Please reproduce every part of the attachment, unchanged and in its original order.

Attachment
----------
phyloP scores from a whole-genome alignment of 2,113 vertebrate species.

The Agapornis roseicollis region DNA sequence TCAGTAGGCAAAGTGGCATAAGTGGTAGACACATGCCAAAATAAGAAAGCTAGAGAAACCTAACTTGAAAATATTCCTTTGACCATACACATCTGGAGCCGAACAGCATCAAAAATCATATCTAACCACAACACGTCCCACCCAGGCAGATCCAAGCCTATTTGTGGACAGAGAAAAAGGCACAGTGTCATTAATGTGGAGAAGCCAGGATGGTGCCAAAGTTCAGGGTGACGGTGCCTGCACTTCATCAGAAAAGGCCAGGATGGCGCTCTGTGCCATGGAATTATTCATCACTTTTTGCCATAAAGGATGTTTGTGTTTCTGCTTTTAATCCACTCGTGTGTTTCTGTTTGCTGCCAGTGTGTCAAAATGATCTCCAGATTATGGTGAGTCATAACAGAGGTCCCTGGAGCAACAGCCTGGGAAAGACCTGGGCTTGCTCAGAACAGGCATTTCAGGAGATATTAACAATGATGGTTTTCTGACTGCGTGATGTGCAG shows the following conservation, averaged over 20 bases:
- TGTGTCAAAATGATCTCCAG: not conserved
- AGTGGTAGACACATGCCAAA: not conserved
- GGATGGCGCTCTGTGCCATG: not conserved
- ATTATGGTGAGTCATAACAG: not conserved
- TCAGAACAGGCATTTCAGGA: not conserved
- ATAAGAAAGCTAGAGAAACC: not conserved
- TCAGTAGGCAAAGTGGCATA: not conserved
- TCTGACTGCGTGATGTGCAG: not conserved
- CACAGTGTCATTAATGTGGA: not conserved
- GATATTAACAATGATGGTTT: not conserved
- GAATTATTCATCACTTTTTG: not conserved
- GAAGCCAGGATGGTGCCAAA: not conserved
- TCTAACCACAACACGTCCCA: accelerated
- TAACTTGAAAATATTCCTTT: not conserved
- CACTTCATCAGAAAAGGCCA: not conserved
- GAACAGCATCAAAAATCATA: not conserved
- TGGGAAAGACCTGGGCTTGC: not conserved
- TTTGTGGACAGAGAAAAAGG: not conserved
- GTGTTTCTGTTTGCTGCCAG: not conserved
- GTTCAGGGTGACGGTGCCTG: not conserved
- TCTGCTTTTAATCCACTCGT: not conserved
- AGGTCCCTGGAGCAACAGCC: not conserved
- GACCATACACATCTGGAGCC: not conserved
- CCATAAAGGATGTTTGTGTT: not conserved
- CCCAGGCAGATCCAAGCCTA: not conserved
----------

phyloP scores from a whole-genome alignment of 2,113 vertebrate species.

The Agapornis roseicollis region DNA sequence TCAGTAGGCAAAGTGGCATAAGTGGTAGACACATGCCAAAATAAGAAAGCTAGAGAAACCTAACTTGAAAATATTCCTTTGACCATACACATCTGGAGCCGAACAGCATCAAAAATCATATCTAACCACAACACGTCCCACCCAGGCAGATCCAAGCCTATTTGTGGACAGAGAAAAAGGCACAGTGTCATTAATGTGGAGAAGCCAGGATGGTGCCAAAGTTCAGGGTGACGGTGCCTGCACTTCATCAGAAAAGGCCAGGATGGCGCTCTGTGCCATGGAATTATTCATCACTTTTTGCCATAAAGGATGTTTGTGTTTCTGCTTTTAATCCACTCGTGTGTTTCTGTTTGCTGCCAGTGTGTCAAAATGATCTCCAGATTATGGTGAGTCATAACAGAGGTCCCTGGAGCAACAGCCTGGGAAAGACCTGGGCTTGCTCAGAACAGGCATTTCAGGAGATATTAACAATGATGGTTTTCTGACTGCGTGATGTGCAG shows the following conservation, averaged over 20 bases:
- TGTGTCAAAATGATCTCCAG: not conserved
- AGTGGTAGACACATGCCAAA: not conserved
- GGATGGCGCTCTGTGCCATG: not conserved
- ATTATGGTGAGTCATAACAG: not conserved
- TCAGAACAGGCATTTCAGGA: not conserved
- ATAAGAAAGCTAGAGAAACC: not conserved
- TCAGTAGGCAAAGTGGCATA: not conserved
- TCTGACTGCGTGATGTGCAG: not conserved
- CACAGTGTCATTAATGTGGA: not conserved
- GATATTAACAATGATGGTTT: not conserved
- GAATTATTCATCACTTTTTG: not conserved
- GAAGCCAGGATGGTGCCAAA: not conserved
- TCTAACCACAACACGTCCCA: accelerated
- TAACTTGAAAATATTCCTTT: not conserved
- CACTTCATCAGAAAAGGCCA: not conserved
- GAACAGCATCAAAAATCATA: not conserved
- TGGGAAAGACCTGGGCTTGC: not conserved
- TTTGTGGACAGAGAAAAAGG: not conserved
- GTGTTTCTGTTTGCTGCCAG: not conserved
- GTTCAGGGTGACGGTGCCTG: not conserved
- TCTGCTTTTAATCCACTCGT: not conserved
- AGGTCCCTGGAGCAACAGCC: not conserved
- GACCATACACATCTGGAGCC: not conserved
- CCATAAAGGATGTTTGTGTT: not conserved
- CCCAGGCAGATCCAAGCCTA: not conserved